JOINT BASE PEARL HARBOR-HICKAM, HAWAII – A new California command for unmanned surface vessels will be the bridge between the Navy’s requirements team in Washington, D.C., and the operational fleet.
Cmdr. Jeremiah Daley, who leads the San Diego, Calif.,-based Unmanned Surface Vessel Division One, in a recent interview with USNI News described his new role as the “glue” between the program office at Naval Sea Systems Command and the fleet forward experimenting with the unmanned surface vehicles at sea.
The goal, Daley said, is to figure out what these USVs can do operationally to inform the evolving requirements for the Medium Unmanned Surface Vehicle (MUSV) and the Large Unmanned Surface Vehicle (LUSV).
“I have two overlapping bins – the first bin is the NAVSEA PMS 406 program office bin, which is to take a lot of lessons learned from this platform, which has been around for a few years and … the OSVs, and find out and develop both the autonomy and the ship systems to get to a program of record – LUSV, as an example … and what that looks like. And that’s a combination of … the autonomy and that sort of system for safe navigation of the vessels,” Daley told USNI News at the pier in Pearl Harbor, where USV Seahawk prepared to head out to sea for the biennial Rim of the Pacific 2022 exercise.
“And then there’s the payload piece, which is sort of the other bin. And that is not just a PMS 406 thing. That is an everyone contributing into the mix thing, into the team. And it’s bringing forward those capabilities, finding the right integration points to test them with the fleet, and to find the other testing and research opportunities to work through to figure out what the right blend of capability looks like for the program of record,” he continued.
Daley’s new USVDIV command now owns the Ghost Fleet Overlord test ships Nomad and Ranger, as well as Sea Hunter, which was originally developed by the Defense Advanced Research Projects Agency (DARPA), and its sister ship Seahawk.
Nomad and Ranger were originally developed by the Pentagon’s Strategic Capabilities Office, but were transferred over to the Navy for testing and experimentation. More ships are on the way.
Daley is charged with the at-sea experimentation portion meant to inform the requirements side for future USV programs of record. His command, which formally stood up in May, is responsible for “testing and developing not just the maturation of autonomy and how the ship drives, but also all of the associated payloads that the Navy in general is working towards in concert with our research partners towards making – finding the right payloads to put onto USVs and how we implement them for a future program of record,” he said.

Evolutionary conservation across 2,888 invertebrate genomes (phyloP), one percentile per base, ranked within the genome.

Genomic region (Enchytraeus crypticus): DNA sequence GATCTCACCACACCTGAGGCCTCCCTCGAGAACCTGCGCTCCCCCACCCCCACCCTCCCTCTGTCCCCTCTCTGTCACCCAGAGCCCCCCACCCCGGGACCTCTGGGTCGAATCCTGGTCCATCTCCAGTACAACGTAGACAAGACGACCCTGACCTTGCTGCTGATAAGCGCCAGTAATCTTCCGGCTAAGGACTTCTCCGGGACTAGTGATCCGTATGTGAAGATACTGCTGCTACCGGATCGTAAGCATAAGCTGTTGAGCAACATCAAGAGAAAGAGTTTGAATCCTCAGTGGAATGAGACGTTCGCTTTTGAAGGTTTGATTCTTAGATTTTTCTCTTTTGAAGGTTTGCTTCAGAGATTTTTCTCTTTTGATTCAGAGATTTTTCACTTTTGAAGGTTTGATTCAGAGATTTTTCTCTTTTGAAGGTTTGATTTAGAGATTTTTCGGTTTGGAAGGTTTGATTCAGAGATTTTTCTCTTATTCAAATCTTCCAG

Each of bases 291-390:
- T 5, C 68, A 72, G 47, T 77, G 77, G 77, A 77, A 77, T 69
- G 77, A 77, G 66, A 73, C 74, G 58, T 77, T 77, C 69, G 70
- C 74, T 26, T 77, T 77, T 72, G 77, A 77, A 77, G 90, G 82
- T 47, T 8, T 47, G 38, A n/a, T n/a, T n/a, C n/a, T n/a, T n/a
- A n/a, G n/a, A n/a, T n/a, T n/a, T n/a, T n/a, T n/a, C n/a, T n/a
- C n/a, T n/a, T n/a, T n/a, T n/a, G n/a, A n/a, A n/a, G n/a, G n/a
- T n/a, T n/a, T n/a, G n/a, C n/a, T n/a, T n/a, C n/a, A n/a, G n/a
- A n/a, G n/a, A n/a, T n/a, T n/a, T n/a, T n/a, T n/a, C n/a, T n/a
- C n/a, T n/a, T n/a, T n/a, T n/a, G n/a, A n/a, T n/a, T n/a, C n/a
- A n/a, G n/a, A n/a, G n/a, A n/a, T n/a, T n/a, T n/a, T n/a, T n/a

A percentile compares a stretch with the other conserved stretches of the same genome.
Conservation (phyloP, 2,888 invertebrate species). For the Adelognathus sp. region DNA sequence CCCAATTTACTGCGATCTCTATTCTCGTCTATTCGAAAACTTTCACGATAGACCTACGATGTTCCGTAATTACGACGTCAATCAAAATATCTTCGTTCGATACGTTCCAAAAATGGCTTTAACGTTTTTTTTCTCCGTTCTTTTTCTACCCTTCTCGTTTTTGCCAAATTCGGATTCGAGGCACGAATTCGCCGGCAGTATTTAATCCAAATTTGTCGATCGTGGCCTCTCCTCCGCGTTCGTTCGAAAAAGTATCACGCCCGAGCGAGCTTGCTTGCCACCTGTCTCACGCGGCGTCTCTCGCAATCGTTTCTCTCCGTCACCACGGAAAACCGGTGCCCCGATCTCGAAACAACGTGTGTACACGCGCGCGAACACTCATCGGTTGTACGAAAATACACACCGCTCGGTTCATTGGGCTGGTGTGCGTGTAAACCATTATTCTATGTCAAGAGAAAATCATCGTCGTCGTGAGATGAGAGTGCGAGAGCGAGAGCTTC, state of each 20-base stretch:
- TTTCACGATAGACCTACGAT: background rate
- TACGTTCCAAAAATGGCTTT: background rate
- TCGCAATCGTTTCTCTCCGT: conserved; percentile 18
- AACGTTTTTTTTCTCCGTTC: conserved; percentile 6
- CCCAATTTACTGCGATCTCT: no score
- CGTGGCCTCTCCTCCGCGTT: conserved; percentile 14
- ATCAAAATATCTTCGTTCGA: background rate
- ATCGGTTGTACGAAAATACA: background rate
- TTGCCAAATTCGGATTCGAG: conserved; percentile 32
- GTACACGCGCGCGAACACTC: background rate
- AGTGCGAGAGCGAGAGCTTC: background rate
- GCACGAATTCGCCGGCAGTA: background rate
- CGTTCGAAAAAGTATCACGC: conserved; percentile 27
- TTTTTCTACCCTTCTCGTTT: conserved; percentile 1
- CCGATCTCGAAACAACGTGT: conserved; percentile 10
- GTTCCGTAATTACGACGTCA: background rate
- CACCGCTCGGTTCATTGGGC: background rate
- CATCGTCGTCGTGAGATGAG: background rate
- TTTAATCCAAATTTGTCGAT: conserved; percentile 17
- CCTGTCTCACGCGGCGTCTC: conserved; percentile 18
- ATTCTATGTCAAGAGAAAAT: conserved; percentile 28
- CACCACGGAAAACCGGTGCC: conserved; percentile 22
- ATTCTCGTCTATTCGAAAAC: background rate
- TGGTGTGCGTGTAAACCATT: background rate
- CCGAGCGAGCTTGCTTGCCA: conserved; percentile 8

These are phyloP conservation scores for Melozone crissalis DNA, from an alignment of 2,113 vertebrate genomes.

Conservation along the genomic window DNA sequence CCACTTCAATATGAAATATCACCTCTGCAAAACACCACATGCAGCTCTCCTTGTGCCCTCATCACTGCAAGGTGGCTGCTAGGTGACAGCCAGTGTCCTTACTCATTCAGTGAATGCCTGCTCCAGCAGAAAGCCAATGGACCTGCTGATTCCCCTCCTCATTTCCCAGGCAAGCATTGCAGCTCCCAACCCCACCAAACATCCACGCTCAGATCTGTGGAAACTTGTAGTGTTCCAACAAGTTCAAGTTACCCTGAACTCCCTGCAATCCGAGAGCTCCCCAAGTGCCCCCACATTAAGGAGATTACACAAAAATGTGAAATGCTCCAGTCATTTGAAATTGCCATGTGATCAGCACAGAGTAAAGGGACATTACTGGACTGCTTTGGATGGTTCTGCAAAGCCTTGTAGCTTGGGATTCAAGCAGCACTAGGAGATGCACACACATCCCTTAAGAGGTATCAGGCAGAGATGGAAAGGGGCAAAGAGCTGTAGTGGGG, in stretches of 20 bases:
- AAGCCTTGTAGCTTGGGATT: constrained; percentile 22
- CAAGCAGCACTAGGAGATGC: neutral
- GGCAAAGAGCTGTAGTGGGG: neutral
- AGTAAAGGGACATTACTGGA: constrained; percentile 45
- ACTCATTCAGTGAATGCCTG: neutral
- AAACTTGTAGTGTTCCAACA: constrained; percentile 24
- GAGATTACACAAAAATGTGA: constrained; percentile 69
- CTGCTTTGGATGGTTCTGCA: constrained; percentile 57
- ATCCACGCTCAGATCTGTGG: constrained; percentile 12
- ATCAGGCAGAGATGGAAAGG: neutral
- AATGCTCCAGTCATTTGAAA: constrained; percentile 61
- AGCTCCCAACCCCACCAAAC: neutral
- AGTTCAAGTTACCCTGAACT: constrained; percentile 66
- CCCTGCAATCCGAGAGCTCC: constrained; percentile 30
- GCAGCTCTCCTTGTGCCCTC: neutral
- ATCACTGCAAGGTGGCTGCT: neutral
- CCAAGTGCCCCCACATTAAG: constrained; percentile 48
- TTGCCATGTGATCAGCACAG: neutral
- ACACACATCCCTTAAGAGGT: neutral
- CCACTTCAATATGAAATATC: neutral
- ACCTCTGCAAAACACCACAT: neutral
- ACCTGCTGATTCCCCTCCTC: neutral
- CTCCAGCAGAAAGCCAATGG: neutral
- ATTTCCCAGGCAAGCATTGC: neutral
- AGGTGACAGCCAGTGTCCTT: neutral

While Nomad and Ranger have personnel aboard for RIMPAC, Sea Hunter and Seahawk are operating autonomously without anyone aboard, aside from a small crew that helps the two USVs leave the pier. The Navy plans to use these four USVs – all prototypes – to determine how best to employ the assets in the fleet, including how they can work with manned warships.
“The program office and NAVSEA are building the ship, but I am a fleet person. So my charter is to figure out how we’re going to use them in the fight and how we’re going to increase interoperability, distributed maritime operations and lethality for the combination of manned and unmanned, and how we do that,” Daley said.
At RIMPAC 2022, Daley and his team have the chance to pair the USVs with cruisers and destroyers to experiment with the manned-unmanned teaming concept that Navy officials say is critical to the future of the new technology. The idea is that the USVs can augment the manned ships with additional sensing capability or potentially weapons capacity.
While the Navy has employed the USVs in other exercises, the at-sea phase of RIMPAC is the first time the four platforms are participating in the same drills.
The Navy’s pursuit of unmanned USVs slowed in recent years amid Congressional skepticism over the new technology. Lawmakers wanted to see more testing and argued the Navy needs to better understand how it would employ the assets operationally, or the concept of operations.
“The perception may be from some that we’re running into this, this program’s been around for many years. The SCO – Ghost Fleet Overlord program – at least three years. My command just happens to be new,” Daley said. “But we’re at a level of evolution for how we are doing these types of testing events where you need a dedicated command that’s focused on bringing forward the technology, the lethality, the interconnectedness and finding out the right tactics, techniques and procedures – TTPs – on how we are going to interact and work with the fleet.”